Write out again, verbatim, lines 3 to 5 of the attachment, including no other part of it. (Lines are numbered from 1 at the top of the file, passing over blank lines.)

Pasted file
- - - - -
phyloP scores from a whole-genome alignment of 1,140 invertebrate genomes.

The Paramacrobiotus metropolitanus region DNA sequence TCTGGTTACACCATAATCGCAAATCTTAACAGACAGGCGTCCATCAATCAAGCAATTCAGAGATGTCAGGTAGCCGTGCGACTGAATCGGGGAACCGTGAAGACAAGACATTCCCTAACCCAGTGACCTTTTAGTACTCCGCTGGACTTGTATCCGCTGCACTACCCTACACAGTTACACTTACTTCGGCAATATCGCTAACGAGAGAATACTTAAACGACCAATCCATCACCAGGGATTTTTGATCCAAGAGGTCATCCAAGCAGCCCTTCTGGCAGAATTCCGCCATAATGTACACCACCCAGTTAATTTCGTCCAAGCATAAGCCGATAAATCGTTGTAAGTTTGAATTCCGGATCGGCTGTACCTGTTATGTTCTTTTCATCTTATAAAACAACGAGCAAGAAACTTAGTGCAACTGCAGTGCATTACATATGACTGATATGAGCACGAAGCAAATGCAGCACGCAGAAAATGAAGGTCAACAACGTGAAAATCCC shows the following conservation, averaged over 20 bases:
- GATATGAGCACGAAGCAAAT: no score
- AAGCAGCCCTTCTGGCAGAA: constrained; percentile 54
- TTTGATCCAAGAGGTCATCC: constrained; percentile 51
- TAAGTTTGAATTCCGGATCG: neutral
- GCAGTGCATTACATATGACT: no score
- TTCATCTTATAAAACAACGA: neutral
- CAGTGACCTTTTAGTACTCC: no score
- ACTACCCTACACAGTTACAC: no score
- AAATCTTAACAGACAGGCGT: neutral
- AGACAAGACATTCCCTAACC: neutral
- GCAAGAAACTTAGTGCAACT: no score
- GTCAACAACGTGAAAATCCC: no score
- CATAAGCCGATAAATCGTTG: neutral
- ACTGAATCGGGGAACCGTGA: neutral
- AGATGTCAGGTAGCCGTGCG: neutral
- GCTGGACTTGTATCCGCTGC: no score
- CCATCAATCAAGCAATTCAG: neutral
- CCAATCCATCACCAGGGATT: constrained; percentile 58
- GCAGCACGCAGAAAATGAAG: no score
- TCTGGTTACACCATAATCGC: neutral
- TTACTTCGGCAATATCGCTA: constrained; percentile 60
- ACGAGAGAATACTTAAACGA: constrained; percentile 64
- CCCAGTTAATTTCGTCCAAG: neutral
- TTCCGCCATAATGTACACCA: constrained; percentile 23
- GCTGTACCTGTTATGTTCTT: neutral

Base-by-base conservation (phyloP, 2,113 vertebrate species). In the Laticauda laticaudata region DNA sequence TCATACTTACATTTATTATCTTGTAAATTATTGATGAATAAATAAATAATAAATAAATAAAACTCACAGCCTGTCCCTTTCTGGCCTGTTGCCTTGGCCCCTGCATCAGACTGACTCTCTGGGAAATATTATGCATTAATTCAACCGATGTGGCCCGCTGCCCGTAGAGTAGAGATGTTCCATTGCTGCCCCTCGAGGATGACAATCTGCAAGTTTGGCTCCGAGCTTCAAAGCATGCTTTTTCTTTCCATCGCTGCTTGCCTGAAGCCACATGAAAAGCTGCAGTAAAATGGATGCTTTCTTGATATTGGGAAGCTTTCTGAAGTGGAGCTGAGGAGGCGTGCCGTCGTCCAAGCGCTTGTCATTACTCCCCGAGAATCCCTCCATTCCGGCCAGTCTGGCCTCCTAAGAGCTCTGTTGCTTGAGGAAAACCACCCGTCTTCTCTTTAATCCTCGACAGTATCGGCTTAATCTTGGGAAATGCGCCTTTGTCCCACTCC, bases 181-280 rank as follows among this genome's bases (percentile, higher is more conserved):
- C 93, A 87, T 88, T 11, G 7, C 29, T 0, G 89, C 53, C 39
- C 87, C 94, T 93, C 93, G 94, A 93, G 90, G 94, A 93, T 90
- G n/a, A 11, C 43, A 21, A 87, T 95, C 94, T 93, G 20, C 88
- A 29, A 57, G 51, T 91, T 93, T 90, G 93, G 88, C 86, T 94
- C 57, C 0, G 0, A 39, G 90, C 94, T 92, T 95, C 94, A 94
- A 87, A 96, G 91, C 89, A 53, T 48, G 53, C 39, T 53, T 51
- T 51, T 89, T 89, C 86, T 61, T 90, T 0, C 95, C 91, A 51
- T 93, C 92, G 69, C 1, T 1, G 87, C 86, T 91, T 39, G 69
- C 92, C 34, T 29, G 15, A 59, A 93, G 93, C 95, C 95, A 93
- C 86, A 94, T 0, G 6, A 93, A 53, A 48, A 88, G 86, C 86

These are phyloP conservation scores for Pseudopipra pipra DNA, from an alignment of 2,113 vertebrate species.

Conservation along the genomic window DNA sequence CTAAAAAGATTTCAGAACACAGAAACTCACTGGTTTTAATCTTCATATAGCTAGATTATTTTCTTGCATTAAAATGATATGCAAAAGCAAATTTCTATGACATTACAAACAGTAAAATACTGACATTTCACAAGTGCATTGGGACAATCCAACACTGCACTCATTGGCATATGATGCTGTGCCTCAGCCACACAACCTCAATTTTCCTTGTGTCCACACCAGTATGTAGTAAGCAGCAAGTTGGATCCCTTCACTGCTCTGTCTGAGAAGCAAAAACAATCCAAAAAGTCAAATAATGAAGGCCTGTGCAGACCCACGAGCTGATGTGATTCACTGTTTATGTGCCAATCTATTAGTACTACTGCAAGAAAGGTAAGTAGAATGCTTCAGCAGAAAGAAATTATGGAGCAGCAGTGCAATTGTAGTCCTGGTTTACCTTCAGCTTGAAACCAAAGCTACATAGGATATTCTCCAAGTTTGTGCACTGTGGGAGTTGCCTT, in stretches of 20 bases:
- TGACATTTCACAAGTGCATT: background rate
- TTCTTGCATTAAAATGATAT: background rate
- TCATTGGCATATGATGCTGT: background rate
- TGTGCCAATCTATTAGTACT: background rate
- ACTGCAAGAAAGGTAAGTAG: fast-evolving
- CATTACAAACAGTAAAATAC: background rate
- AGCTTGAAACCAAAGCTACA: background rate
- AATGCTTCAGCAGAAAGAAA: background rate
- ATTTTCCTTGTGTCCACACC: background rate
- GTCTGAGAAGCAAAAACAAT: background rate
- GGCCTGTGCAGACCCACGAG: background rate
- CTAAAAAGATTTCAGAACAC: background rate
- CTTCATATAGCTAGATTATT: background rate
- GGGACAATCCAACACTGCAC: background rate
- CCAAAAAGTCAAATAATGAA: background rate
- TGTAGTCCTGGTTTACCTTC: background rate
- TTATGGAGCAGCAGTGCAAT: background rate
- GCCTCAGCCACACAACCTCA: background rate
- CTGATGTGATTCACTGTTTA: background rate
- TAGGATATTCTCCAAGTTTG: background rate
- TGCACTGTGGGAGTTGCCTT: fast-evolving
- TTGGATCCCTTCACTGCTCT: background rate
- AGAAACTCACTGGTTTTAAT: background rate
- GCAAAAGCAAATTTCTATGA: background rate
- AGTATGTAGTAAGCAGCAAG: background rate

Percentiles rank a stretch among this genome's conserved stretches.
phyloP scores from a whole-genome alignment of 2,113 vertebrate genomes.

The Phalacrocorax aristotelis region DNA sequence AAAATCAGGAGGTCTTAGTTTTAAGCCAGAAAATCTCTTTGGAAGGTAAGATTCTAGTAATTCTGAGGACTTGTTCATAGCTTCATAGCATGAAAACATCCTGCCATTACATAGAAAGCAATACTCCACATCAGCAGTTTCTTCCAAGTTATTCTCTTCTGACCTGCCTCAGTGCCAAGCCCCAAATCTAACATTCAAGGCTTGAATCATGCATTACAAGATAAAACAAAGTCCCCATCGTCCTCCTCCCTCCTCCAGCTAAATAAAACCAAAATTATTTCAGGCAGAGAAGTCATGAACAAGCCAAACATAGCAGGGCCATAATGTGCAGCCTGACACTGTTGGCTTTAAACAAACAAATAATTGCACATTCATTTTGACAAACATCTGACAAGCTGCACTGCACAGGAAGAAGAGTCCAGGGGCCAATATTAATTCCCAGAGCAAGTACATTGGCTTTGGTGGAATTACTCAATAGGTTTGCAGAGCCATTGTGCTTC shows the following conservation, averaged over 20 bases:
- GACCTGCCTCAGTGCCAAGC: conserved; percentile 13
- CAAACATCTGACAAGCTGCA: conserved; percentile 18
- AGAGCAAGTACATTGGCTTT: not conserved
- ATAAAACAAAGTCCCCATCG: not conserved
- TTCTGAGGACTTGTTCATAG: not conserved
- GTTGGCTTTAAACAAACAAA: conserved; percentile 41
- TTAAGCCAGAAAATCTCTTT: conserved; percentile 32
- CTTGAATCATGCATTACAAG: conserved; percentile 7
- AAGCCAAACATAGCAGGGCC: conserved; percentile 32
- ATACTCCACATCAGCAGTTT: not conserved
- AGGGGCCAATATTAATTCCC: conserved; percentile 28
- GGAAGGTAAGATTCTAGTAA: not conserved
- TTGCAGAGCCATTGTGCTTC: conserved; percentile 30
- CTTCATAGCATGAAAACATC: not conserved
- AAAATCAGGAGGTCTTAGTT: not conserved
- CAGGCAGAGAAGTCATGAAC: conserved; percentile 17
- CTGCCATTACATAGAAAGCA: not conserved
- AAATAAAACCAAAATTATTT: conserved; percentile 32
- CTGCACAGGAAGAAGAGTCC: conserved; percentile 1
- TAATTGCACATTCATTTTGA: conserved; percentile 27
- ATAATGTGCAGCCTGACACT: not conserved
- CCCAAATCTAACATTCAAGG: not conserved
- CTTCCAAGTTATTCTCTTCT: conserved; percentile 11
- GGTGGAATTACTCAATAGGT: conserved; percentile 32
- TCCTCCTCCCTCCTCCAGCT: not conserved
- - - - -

- GATATGAGCACGAAGCAAAT: no score
- AAGCAGCCCTTCTGGCAGAA: constrained; percentile 54
- TTTGATCCAAGAGGTCATCC: constrained; percentile 51